Knowing that this oil barrel is more than half-empty with a rust hole in the bottom has forced me to suspect that the world I lived in is vanishing.  I'm trying not to sound like a reformed whore, but it's hard for me to pretend to any other pose.  I am from a generation that burned gas for almost nothing but recreational uses.  I can "brag" that I sometimes rode my Kawasaki Bighorn, Rickman 125 ISDT, or even the Harley Sprint to the racetrack, took off the street hardware, raced the bike, and, after reinstalling lights and crap, rode back home.  I guess that's something.  But I also trailered, trucked, and station-wagoned bikes to races, took long mind-altering rides in the country, and practiced racing on all sorts of surfaces.  Today, those leisurely rides through the country side feel a bit like immature, excessive exercises in selfishness; and I'm missing them before I've given up doing them.  I know that every drop of oil that I waste is coming out of my children and grandchildren's heritage and I'm becoming more than a little ashamed of the oil I wasted before I knew better.  The days of getting together with a few dozen friends to explore backroads and hang out in the twisties are fading.  I think sports like motocross, road racing, and all of the fun we have had aimlessly and recreationally burning fuel are also coming to a sooner-than-you-think end.  Between declining resources and world-wide pollution and global heating catastrophes, it appears that we have hung on to these carbon-burning handlebars a little too long.

I'm not celebrating this.  I'm not gloating or saying "I told you so" while I write this.  I lived in a gloriously ignorant, greedy, selfish time and it was an incredibly fun period in human history.  I wish I could pass it on to my children and, especially, my grandson.  If we're truly a civilization worth saving, we'll find a way to make a world our kids can enjoy.  If we don't, we deserve any misery we receive. 

[1] A depressing, but complete site for all sorts of links to information about the coming energy crisis is http://www.lifeaftertheoilcrash.net/.
[2] Paul Young added this note to my list of vanishing technologies from my own lifetime: "One of the guys I work with had his 11 year old son come up to him and ask 'Have you ever heard of something called a landline?' Something else to add to your list of disappearing technology. "

Jan 22, 2013

2013 Motorcycle Show

In case you didn't get to ogle the three or four honestly "new" motorcycles in this year's Progressive International Motorcycle Show, here's what I thought was cool, silly, entertaining, overpriced, hilarious, beautiful, gaudy, and/or interesting. Sorry it took me a week to get around to downloading the pictures.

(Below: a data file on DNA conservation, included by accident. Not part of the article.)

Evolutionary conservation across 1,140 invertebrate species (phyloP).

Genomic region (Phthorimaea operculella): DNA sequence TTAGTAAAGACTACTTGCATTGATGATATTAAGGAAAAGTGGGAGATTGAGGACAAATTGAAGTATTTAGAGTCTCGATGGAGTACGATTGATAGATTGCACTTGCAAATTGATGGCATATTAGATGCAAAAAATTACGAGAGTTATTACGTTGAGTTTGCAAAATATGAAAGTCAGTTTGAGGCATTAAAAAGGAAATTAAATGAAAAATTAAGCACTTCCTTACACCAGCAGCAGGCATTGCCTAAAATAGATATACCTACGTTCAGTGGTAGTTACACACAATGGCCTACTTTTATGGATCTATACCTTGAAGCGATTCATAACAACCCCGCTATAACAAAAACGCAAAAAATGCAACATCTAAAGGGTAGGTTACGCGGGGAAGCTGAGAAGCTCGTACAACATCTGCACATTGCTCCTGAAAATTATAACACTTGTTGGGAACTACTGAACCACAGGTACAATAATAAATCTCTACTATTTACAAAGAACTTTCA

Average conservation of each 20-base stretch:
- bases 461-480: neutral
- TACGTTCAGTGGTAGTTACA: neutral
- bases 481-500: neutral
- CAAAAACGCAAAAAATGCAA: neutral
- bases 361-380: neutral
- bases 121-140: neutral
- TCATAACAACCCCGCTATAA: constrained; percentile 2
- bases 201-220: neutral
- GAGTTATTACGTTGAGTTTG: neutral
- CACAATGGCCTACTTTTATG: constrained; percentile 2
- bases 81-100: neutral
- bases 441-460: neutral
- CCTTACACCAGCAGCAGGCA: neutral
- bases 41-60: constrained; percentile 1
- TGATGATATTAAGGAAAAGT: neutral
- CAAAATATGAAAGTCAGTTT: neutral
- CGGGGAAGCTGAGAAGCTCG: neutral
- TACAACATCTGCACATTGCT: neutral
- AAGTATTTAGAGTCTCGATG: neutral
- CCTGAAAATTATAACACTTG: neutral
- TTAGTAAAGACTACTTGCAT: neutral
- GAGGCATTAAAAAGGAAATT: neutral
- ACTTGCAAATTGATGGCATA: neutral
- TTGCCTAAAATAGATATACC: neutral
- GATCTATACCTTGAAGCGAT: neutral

My favorite bike of the show was the new Honda CB500X and the CBR500 came in an interesting 2nd. I was, obviously, sort of amazed that Yamaha brought a 2008 WR250R to the show. From what I've heard, they can't give 'em away and are still trying to unload five year old inventory. Great bike, no market for a practical urban dual purpose bike. Now that I write that, it sort of seems insane. The CB500-series is intended to be a collection of 70+mpg fuel misers with similar performance characteristics to last year's brilliant NC700 bikes. Honda claims this is "going back to our roots." I desperately hope this isn't too little, too late.

Otherwise, I didn't see a lot of interesting stuff at the show. I tried to get the magazine's "money's worth," but it was hard to find a couple hours worth of stuff to look at. Maybe I'm just old and jaded.

Jan 20, 2013

Lane-Splitting and Survivablity

Nah, I don't mean that lane-splitting is a particularly dangerous tactic. I loved splitting lanes for the decade I lived in LA and would do it in a second if it were legal anywhere I ride. The "survivability" portion of this rant is a comment on my anticipation that motorcycles won't be long for public roads, unless something in society changes dramatically.

I've been having a conversation with Andy Goldfine about this since I posted the excellent RideApart lane-splitting video about 10 days ago. He's an incurable optimist and his terrific organization, Ride to Work Day, does quite a bit to try to popularize motorcycle commuting and motorcycles as a "social good." I must have pissed him off, because in his last note he wrote "I disagree that the consumption of motorcycling in wealthy and advanced countries like the United States inevitably must decline and that MC's are a 'dying market'. That's your hubris talking."